**E)**Equation (5) [17]; (

**F**) Equation (6) [18]; (

**G**) Equation (7) [19]; (

**H**) Equation (8) [20]. Solid black line: mean of the differences; dashed line: limits of agreement of 95%; continuous gray line: correlation (r) between the average and the differences of the methods.

**Figure 2.**Bland–Altman plots of the agreement between values of FFM determined by the reference method (DXA) and estimated by BIA-specific equations: development group (1); and cross-validation group (2). Solid black line: mean of the differences; dashed line: limits of agreement of 95%; continuous gray line: correlation (r) between the average and the differences of the methods.

Initials | Reference | Sex (n) M/F | Age (Years) | Criterion | Prediction Equation of Fat-Free Mass | R^{2} | SEE |
---|---|---|---|---|---|---|---|

Equation (1) | Lukaski, et al. [13] | 321 ^{b} | 18–73 | UW | 0.734 × (S^{2}/R) + 0.116 × Wt + 0.096 × Xc + 0.878 × Sex ^{c} − 4.03 | 0.99 | 2.2 |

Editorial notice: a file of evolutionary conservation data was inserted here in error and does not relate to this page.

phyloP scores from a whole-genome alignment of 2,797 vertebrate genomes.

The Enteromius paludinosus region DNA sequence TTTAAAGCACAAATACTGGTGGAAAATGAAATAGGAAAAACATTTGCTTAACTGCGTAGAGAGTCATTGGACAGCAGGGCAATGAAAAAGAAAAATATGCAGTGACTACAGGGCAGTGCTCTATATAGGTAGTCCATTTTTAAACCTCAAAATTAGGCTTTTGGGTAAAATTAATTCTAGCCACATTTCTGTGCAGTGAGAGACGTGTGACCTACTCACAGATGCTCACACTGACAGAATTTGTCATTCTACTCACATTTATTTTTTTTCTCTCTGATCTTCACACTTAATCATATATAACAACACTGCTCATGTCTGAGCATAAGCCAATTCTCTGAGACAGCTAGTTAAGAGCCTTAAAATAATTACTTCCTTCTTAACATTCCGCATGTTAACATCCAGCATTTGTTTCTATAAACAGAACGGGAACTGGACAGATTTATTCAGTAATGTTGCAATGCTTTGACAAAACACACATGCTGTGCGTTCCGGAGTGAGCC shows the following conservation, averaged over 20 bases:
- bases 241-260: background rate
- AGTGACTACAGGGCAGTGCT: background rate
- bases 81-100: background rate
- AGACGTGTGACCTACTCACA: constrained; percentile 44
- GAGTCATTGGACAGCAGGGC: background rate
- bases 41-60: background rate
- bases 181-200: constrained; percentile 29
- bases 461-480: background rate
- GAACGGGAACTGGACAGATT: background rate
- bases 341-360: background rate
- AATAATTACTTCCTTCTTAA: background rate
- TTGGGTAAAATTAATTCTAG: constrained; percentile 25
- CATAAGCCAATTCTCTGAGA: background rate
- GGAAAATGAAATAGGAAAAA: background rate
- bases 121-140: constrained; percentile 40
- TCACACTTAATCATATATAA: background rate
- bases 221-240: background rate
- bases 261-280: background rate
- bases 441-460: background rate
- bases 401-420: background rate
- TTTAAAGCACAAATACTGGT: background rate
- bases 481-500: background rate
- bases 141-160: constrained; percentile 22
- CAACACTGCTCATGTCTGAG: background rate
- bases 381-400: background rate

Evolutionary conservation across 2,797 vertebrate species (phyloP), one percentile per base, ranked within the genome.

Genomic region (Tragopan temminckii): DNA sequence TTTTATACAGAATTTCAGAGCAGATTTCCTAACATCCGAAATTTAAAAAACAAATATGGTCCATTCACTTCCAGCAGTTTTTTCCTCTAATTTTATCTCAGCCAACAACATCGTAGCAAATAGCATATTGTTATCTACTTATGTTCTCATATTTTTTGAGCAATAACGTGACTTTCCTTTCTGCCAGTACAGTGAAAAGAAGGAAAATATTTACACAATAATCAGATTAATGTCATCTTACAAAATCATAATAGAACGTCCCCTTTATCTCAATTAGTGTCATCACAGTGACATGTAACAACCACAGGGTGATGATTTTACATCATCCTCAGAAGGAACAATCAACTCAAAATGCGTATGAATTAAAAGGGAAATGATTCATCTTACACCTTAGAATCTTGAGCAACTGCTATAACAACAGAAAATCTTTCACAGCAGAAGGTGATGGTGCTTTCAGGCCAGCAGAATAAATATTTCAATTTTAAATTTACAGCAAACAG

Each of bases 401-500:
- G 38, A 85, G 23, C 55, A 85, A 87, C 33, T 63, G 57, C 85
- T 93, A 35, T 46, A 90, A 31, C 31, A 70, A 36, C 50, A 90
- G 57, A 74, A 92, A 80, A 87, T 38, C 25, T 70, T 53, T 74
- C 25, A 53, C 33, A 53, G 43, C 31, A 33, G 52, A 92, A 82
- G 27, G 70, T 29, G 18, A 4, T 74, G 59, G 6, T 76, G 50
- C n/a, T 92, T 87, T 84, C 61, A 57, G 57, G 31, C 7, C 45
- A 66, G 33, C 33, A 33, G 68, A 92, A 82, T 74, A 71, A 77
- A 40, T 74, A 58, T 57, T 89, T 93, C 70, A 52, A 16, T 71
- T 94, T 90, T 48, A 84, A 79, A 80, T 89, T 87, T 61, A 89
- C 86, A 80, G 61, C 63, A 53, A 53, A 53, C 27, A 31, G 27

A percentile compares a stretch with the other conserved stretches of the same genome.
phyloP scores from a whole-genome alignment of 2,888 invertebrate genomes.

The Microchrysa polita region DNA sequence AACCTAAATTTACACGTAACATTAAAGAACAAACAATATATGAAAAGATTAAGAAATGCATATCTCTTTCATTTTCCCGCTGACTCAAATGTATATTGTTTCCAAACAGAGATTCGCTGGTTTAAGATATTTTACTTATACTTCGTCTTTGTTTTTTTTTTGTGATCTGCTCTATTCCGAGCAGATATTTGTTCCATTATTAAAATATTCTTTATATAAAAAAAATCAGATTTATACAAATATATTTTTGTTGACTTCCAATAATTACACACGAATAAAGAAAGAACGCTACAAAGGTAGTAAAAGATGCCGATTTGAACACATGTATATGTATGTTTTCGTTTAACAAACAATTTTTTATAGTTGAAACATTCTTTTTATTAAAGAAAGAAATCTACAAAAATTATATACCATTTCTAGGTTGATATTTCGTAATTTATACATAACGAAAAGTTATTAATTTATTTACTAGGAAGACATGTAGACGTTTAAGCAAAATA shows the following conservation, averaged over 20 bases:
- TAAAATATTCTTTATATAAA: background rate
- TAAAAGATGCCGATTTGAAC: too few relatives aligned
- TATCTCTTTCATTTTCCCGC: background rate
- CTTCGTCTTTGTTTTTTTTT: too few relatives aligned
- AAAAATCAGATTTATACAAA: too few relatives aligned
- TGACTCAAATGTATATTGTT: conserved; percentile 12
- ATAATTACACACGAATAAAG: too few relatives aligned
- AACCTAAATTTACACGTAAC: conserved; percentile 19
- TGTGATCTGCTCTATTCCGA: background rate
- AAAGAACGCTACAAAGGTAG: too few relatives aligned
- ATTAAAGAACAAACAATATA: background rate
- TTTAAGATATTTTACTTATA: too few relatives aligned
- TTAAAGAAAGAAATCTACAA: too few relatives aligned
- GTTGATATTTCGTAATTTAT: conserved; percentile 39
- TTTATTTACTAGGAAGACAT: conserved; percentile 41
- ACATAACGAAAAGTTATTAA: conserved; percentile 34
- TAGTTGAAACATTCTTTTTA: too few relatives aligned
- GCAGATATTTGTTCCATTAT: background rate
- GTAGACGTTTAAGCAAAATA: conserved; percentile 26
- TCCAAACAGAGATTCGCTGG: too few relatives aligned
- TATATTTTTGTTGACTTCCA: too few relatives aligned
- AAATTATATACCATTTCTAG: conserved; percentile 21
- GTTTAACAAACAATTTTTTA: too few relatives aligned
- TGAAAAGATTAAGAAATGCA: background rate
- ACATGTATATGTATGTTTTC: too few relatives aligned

Equation (2) | Chumlea, et al. [14] | 77/96 | 18–62 | UW | 0.87 × (S^{2}/Z) + 3.50 | 0.81 | 3.0 |

Equation (3) | Segal, et al. [15] | 1069/498 | 17–62 | UW | 0.00132 × S^{2} − 0.04394 × R + 0.3052 × Wt − 0.1676 × Age + 22.66827 | 0.9 ^{d} | 3.6 |

Equation (4) ^{a} | Deurenberg, et al. [16] | 130/116 | 7–25 | UW | 0.438 × (S^{2}/Z) + 0.308 × Wt + 1.6 × Sex + 7.04 × S) − 8.50 | 0.99 | 2.4 |

Equation (5) ^{a} | Deurenberg, et al. [17] | 361/466 | 16–83 | UW | 0.34 × (S^{2}/Z) − 0.127 × Age + 0.273 × Wt + 4.56 × Sex ^{c} + 15.34 × S − 12.44 | 0.93 | 2.6 |

Equation (6) | Lohman [18] | 153/153 | 18–30 | UW | 0.485 × (S^{2}/R) + 0.338 × Wt + 5.32 | NR | 2.9 |

Equation (7) | Kotler, et al. [19] | 206/126 | 18–40 | DXA | 0.50 × (S^{1.48}/Z^{0.55}) × (1.0/1.21) + 0.42 × Wt + 0.49 | 0.9 ^{d} | 5.0 ^{e} |

Equation (8) | Sun, et al. [20] | 734/1095 | 12–94 | 4C | 0.65 × (S^{2}/R) + 0.26 × Wt + 0.02 × R − 10.68 | 0.90 | 3.9 |